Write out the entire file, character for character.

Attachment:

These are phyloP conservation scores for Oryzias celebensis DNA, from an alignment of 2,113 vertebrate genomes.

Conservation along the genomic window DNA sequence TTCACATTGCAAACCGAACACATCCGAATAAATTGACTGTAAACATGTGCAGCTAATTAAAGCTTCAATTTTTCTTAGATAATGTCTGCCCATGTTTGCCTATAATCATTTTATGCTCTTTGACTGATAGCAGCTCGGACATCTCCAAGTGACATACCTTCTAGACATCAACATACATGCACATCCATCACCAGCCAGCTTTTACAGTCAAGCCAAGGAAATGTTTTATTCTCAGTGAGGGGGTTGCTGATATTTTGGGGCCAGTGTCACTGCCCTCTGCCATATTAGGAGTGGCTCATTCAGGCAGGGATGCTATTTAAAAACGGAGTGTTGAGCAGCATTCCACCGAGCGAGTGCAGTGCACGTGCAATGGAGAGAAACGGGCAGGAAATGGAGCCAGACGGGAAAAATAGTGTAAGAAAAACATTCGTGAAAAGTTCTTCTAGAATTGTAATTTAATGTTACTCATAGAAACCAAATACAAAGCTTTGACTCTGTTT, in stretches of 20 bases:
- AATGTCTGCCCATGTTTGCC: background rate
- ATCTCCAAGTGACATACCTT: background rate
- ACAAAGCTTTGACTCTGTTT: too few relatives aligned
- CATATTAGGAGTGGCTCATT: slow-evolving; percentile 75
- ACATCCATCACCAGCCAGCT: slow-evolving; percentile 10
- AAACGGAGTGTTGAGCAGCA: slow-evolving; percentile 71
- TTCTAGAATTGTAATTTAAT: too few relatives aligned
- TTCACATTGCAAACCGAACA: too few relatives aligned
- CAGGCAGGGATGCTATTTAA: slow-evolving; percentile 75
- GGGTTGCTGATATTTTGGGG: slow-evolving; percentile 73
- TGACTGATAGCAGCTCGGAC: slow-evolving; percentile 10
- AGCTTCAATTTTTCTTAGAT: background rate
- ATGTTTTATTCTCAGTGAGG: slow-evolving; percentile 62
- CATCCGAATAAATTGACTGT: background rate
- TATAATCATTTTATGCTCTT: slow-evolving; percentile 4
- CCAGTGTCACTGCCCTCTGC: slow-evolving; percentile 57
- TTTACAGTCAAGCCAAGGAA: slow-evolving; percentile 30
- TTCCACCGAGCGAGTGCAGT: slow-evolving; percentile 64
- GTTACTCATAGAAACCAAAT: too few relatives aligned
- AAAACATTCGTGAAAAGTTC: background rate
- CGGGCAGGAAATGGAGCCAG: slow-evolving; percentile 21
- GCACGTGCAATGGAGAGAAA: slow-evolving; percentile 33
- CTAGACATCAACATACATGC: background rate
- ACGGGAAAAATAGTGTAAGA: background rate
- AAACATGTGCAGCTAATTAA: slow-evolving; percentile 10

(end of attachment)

These are phyloP conservation scores for Oryzias celebensis DNA, from an alignment of 2,113 vertebrate genomes.

Conservation along the genomic window DNA sequence TTCACATTGCAAACCGAACACATCCGAATAAATTGACTGTAAACATGTGCAGCTAATTAAAGCTTCAATTTTTCTTAGATAATGTCTGCCCATGTTTGCCTATAATCATTTTATGCTCTTTGACTGATAGCAGCTCGGACATCTCCAAGTGACATACCTTCTAGACATCAACATACATGCACATCCATCACCAGCCAGCTTTTACAGTCAAGCCAAGGAAATGTTTTATTCTCAGTGAGGGGGTTGCTGATATTTTGGGGCCAGTGTCACTGCCCTCTGCCATATTAGGAGTGGCTCATTCAGGCAGGGATGCTATTTAAAAACGGAGTGTTGAGCAGCATTCCACCGAGCGAGTGCAGTGCACGTGCAATGGAGAGAAACGGGCAGGAAATGGAGCCAGACGGGAAAAATAGTGTAAGAAAAACATTCGTGAAAAGTTCTTCTAGAATTGTAATTTAATGTTACTCATAGAAACCAAATACAAAGCTTTGACTCTGTTT, in stretches of 20 bases:
- AATGTCTGCCCATGTTTGCC: background rate
- ATCTCCAAGTGACATACCTT: background rate
- ACAAAGCTTTGACTCTGTTT: too few relatives aligned
- CATATTAGGAGTGGCTCATT: slow-evolving; percentile 75
- ACATCCATCACCAGCCAGCT: slow-evolving; percentile 10
- AAACGGAGTGTTGAGCAGCA: slow-evolving; percentile 71
- TTCTAGAATTGTAATTTAAT: too few relatives aligned
- TTCACATTGCAAACCGAACA: too few relatives aligned
- CAGGCAGGGATGCTATTTAA: slow-evolving; percentile 75
- GGGTTGCTGATATTTTGGGG: slow-evolving; percentile 73
- TGACTGATAGCAGCTCGGAC: slow-evolving; percentile 10
- AGCTTCAATTTTTCTTAGAT: background rate
- ATGTTTTATTCTCAGTGAGG: slow-evolving; percentile 62
- CATCCGAATAAATTGACTGT: background rate
- TATAATCATTTTATGCTCTT: slow-evolving; percentile 4
- CCAGTGTCACTGCCCTCTGC: slow-evolving; percentile 57
- TTTACAGTCAAGCCAAGGAA: slow-evolving; percentile 30
- TTCCACCGAGCGAGTGCAGT: slow-evolving; percentile 64
- GTTACTCATAGAAACCAAAT: too few relatives aligned
- AAAACATTCGTGAAAAGTTC: background rate
- CGGGCAGGAAATGGAGCCAG: slow-evolving; percentile 21
- GCACGTGCAATGGAGAGAAA: slow-evolving; percentile 33
- CTAGACATCAACATACATGC: background rate
- ACGGGAAAAATAGTGTAAGA: background rate
- AAACATGTGCAGCTAATTAA: slow-evolving; percentile 10